Walking into a designer’s studio is a dream. It is a sanctuary where ideas, inspirations and aspirations are sewn thread by thread into physical manifestations of a designer’s hopes and dreams. It is Thursday, February 12th, and I have just entered the studio where 15 Academy of Art University School of Fashion M.F.A. graduates are working to ready their collections for the Mercedes-Benz Fashion Week (MBFW) runway show, which is just two days away.
For many designers their MBFW collections have been a long time coming. Months and months of design, textile collaborations, and garment construction—with ample assistance from their peers and design partners—have led them here: a studio loft just blocks from Manhattan’s Union Square.
The three-roomed space, divided into a sewing lab, fitting studio and office, is where these M.F.A. designers have worked tirelessly morning to night during the week ahead of their show to perfect their collections. Under the guidance of Simon Ungless, Executive Director of the School of Fashion, the expertise of two design instructors and a School of Fashion sewing tech, all of whom have traveled to New York to help make each garment runway ready, the designers have all the support they need.
This lucky bunch is experiencing it all, from fitting their garments on professional models to watching the hair and make-up team experiment to find this season’s “look,” to making any final tweaks to their garments. Although the collections are mostly done when they are shipped from San Francisco to New York, adjustments like the shortening of a hem, addition of a fur collar, or even the creation of a last minute piece (which in once instance had to be done in just two days!) are all commonplace in the New York studio.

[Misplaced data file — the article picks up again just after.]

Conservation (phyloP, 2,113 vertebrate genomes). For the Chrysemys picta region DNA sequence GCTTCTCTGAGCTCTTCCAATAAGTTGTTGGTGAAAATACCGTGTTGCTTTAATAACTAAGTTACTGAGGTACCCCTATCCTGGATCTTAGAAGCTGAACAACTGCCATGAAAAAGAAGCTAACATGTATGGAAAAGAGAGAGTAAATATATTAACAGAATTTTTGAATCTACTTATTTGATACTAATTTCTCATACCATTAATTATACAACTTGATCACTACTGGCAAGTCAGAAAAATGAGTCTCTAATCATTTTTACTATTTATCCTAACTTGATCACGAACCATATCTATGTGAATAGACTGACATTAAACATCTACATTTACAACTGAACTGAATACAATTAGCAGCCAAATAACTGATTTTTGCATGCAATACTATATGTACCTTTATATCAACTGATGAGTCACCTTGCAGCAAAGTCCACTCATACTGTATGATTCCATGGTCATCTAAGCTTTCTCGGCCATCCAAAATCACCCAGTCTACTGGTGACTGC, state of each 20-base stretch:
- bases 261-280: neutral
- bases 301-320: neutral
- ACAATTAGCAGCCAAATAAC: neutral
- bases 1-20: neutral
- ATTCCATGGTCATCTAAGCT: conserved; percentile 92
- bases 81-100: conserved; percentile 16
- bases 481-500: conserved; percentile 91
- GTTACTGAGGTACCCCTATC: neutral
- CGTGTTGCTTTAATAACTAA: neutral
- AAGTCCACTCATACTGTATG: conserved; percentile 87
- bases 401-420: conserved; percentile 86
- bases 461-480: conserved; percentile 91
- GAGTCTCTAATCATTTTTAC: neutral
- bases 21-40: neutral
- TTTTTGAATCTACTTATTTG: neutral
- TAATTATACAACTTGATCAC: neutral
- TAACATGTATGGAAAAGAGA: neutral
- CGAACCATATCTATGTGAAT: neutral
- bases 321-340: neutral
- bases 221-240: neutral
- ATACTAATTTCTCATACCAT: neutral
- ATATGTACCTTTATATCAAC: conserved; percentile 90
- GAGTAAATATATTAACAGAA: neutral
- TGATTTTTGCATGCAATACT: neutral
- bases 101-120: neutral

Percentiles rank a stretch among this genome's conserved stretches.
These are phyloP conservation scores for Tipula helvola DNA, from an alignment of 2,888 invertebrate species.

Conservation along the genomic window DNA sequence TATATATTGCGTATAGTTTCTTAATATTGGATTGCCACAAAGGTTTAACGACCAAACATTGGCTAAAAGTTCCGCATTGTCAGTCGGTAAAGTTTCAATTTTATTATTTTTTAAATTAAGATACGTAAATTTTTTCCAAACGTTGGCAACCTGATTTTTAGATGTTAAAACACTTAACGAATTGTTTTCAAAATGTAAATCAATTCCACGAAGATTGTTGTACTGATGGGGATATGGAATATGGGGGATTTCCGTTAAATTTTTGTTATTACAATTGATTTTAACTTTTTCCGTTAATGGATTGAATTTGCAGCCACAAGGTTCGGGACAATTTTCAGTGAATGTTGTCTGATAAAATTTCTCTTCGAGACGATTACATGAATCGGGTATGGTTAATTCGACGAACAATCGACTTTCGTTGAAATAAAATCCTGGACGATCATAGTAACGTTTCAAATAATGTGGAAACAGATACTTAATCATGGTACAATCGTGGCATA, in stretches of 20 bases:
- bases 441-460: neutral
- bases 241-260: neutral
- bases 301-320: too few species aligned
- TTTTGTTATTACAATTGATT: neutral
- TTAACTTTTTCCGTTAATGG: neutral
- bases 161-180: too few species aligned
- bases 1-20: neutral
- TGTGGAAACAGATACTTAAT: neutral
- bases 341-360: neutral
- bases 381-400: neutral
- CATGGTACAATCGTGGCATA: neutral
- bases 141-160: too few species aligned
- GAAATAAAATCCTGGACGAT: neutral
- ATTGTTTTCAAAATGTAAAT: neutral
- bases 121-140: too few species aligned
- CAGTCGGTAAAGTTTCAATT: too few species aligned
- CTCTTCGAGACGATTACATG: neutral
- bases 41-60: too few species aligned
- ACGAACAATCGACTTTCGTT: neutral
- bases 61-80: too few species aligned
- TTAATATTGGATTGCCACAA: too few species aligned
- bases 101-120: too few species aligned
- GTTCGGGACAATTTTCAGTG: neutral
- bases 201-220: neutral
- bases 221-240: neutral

Yet amongst the anxiety, tension and rush of it all, there is a quiet chaos the day that I arrive in the studio. The clicking harmony of the sewing machines, feverish sketches on the draft table and the precise pinning of cloth to mannequins are the only sounds to be heard. As I’m sitting at the front table talking with the PR team, two students go up onto the balcony for a smoke. The elevator door dings and another student enters the loft. Pleasantries are exchanged.
Minutes later, as I make my way towards my temporary home for the week, snowflakes begin to float down from the sky, taxi horns honk and droves of pedestrians litter the sidewalks, I look up to the two students standing on the balcony. They are looking down at the city, and I can only imagine what they’re thinking and how far they’ve come.